PHOENIX--(www.savvyshoppersite.com, eBay, and other Internet venues. Four properties and 21 vehicles were seized during the raid. If convicted on all charges, the defendants face prison time and numerous financial penalties, including, but not limited to, fines and restitution.)--Robin Ramirez, Amiko (Amy) Fountain, and Marilyn Johnson were arrested by the Phoenix Police Department which executed search warrants at three locations as part of a multi-agency investigation of an alleged organized criminal enterprise that sold counterfeit coupons via
“You are not paying for the coupons, but for the time and effort it took to clip them.”
Bud Miller, CPP, Executive Director of the Coupon Information Center said, “We’d like to thank Chief Daniel Garcia and Sergeant David Lake of the Phoenix Police Department for their leadership on this case, as well as the Federal Bureau of Investigation, ICE, FinCen, US Postal Inspectors, and Maricopa County Attorney’s Office for their efforts on this case. This investigation is an excellent example of the public-private partnership made possible by the efforts of CIC, The Hershey Company, PepsiCo, Procter & Gamble, and other CIC Members. We look forward to all the facts coming to light and for justice being served to any individuals and organizations who may have created, sold or used counterfeit coupons or otherwise violated the victims’ intellectual property rights.”
“This case clearly demonstrates the dangers of purchasing coupons on the Internet, whether it is from independent websites, e-mail or from online auctions,” Miller added. “Coupon buyers expose themselves to the possibility of becoming involved with counterfeits, stolen property or other criminal activities. They may also expose themselves to additional risk by providing their names, home addresses and financial information to organized crime rings.”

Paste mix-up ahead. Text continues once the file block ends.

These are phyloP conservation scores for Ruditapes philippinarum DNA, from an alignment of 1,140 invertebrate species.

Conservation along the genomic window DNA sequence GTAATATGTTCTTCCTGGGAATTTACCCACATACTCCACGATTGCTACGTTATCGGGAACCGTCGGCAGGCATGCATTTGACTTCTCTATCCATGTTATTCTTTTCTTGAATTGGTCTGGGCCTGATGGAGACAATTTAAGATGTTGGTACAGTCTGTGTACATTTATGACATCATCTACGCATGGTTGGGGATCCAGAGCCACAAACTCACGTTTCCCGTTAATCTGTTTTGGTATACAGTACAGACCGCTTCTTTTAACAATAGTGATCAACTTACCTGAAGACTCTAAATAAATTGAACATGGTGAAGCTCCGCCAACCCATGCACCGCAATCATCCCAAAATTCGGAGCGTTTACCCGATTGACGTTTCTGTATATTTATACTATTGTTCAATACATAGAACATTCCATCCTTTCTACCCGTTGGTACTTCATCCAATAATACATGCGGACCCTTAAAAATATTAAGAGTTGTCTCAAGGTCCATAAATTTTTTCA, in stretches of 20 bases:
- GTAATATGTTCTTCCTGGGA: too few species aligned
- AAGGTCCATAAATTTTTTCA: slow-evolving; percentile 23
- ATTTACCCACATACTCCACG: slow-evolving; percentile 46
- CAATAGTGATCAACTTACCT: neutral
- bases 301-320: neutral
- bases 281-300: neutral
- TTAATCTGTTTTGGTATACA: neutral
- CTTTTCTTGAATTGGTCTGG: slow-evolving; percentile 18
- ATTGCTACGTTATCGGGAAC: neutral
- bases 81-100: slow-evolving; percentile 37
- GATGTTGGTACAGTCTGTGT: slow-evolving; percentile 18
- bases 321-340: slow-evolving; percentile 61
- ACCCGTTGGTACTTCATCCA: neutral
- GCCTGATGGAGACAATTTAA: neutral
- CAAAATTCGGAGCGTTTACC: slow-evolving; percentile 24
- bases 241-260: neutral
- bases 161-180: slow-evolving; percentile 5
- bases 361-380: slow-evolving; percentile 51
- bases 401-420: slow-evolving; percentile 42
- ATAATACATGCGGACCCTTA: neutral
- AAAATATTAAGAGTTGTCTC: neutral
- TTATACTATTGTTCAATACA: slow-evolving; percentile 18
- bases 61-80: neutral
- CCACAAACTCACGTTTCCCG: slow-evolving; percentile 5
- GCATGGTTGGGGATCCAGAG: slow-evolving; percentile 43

Coupons are a great way to save money, but, as with anything of value, can be subject to abuse from time-to-time. Fortunately, consumers can easily protect themselves by following a few simple guidelines:
- Never pay money for coupons or coupon related “opportunities”
- Beware of invalid disclaimers, such as “You are not paying for the coupons, but for the time and effort it took to clip them.”
- Be wary of any coupon emailed to you by anyone but the manufacturer or its authorized distributor.
- If a coupon is visible on a computer screen, it is probably counterfeit.
- Free product coupons are seldom, if ever, distributed on the Internet.
- If it seems too good to be true, it probably is.
More information about coupon fraud is available at the Federal Trade Commission: http://www.ftc.gov/bcp/edu/pubs/consumer/invest/inv06.shtm or the Coupon Information Center (CIC), the coupon industry’s watchdog group: www.couponinfomationcenter.com.